In June 2019, the European Union’s new Copyright Directive entered into force. Member States must implement this Directive into their national laws by 7 June 2021. 

Some countries such as the Netherlands and Germany have already held public consultations to collect the recommendations of the various stakeholders, including libraries. Library professionals from Finland, Hungary and Ireland are entering into consultations with their governments.

IFLA is committed to supporting libraries and library associations achieve the best possible implementation and thus support the achievement of their mission, working with our partners EBLIDA, LIBER and SPARC Europe.

Below we answer some key questions: what is in the Directive, why it is important to get involved, and what steps to follow to get do so.

What’s in the Directive?

As set out in our news story when the Directive was adopted, there are new possibilities for libraries to support text and data mining, education, preservation, and access to out-of-commerce works.

There are also of course concerns about the impact of new rules for platforms and news aggregators on free expression and access to information.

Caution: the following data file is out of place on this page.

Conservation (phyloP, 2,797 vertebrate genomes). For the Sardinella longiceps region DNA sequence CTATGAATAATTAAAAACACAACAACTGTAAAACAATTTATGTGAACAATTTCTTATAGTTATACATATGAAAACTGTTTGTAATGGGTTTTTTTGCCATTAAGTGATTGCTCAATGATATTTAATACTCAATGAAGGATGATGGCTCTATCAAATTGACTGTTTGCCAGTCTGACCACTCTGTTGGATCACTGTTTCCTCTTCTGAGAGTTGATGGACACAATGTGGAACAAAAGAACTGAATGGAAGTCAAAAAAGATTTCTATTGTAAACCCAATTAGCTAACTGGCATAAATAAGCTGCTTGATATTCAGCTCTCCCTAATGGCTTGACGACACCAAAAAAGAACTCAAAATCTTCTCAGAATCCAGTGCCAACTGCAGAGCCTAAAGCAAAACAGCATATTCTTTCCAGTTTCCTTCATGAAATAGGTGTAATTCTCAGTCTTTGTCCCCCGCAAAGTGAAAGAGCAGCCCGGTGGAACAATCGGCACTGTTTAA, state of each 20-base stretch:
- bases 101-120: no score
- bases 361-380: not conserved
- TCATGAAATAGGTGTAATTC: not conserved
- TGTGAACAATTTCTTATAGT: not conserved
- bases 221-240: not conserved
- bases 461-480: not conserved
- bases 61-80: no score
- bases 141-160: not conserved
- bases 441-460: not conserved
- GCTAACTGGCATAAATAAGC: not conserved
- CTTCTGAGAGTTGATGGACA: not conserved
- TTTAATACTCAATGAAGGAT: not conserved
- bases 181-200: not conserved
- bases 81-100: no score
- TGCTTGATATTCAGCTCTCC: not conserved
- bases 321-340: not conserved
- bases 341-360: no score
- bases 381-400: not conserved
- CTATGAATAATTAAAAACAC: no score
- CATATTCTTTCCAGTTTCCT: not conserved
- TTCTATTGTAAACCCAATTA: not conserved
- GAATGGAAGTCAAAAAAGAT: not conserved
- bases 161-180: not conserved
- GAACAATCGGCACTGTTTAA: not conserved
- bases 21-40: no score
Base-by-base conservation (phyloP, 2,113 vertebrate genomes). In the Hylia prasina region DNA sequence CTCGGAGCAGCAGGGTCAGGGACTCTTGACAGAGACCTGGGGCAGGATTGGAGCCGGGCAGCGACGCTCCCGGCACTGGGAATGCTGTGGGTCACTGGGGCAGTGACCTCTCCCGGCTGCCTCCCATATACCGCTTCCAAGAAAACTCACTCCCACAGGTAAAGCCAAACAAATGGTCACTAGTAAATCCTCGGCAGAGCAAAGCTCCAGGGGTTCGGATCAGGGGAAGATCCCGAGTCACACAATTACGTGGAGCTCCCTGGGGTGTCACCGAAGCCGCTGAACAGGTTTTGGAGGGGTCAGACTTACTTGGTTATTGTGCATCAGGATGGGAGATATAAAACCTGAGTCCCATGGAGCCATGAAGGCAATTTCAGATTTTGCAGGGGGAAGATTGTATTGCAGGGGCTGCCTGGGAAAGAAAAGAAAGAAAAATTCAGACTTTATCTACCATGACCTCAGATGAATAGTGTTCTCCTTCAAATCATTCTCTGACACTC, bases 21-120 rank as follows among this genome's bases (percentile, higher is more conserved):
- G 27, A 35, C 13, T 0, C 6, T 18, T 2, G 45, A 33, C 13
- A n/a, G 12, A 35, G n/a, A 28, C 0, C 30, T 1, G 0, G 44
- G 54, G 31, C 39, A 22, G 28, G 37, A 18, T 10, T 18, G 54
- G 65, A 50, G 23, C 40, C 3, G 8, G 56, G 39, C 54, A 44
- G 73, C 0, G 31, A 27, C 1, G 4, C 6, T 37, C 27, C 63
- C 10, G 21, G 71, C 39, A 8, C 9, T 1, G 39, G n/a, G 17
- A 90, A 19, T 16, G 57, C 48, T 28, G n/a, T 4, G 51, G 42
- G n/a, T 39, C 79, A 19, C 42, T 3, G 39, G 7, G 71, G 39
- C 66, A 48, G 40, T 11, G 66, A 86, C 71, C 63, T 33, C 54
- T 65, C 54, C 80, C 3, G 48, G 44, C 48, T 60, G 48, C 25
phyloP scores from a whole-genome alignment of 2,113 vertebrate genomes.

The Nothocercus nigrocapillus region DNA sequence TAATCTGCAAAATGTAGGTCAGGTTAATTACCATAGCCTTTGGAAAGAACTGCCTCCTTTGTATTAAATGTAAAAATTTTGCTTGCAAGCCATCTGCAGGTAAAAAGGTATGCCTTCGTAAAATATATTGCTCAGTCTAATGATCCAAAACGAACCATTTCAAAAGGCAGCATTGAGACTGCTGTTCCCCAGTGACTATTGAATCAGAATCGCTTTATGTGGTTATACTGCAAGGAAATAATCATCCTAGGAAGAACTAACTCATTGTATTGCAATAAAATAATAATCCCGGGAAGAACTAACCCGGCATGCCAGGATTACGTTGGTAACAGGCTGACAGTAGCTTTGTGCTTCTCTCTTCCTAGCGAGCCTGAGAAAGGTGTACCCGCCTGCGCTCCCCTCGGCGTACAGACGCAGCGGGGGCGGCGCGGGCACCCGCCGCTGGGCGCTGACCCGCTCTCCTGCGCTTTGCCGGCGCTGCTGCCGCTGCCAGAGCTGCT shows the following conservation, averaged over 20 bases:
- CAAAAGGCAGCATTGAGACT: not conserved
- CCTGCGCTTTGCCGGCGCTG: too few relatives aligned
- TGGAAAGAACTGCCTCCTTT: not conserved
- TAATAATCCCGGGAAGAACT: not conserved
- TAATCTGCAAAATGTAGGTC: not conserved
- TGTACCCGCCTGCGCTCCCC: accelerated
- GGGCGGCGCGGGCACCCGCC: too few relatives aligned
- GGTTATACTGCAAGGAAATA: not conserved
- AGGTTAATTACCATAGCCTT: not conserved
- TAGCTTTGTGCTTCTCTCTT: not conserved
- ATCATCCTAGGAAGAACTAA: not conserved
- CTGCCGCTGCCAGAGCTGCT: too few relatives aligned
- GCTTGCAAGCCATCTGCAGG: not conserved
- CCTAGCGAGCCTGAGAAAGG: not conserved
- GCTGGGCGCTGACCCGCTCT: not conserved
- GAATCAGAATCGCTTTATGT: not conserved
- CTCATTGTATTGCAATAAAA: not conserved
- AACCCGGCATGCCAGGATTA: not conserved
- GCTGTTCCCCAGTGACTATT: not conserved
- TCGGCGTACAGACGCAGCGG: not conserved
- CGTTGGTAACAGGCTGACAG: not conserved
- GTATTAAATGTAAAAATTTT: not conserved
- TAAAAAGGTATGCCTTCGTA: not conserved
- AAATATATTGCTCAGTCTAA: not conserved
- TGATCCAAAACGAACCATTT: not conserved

There are many other materials about the different parts of the Directive on our resources page.

Why it important to get involved in implementation?

The potential of the Directive can only be fully realised if the voices of library professionals are heard – they are the most relevant people to discuss the problems of the profession and the legal needs related to their mission.

There is enough flexibility in the Directive to mean that many of its provisions will be useless if poorly applied. However, good library engagement can make a real difference

What are the first steps to get involved in the follow-up of this implementation?

  1. Identify who will be responsible for the legislation or regulation to implement the Directive in your government.
  2. Let this person (or these people) know that libraries are key stakeholders for the implementation of the Directive. You could potentially look to set up a meeting.
  3. Identify where information about the legislation or regulation is available.
  4. Identify which committee in your Parliament will be responsible for reviewing the legislation or regulation to implement the Directive.
  5. Identify members of parliament who could be favourable to the interests of libraries. Set up meetings with them.
  6. Identify other stakeholders with whom you could work to influence the implementation (Archives, Museums, research and education organisations, users’ rights organisations for example).
  7. Understand the government’s timeline for the process (deadline for consultations, dates of the workshops)
  8. Understand where your current law may need to change, and what else you want to obtain

If you are interested to find out more, don’t hesitate to contact us in order to discuss how you could get involved in the process, and what tools and other materials could be useful for you!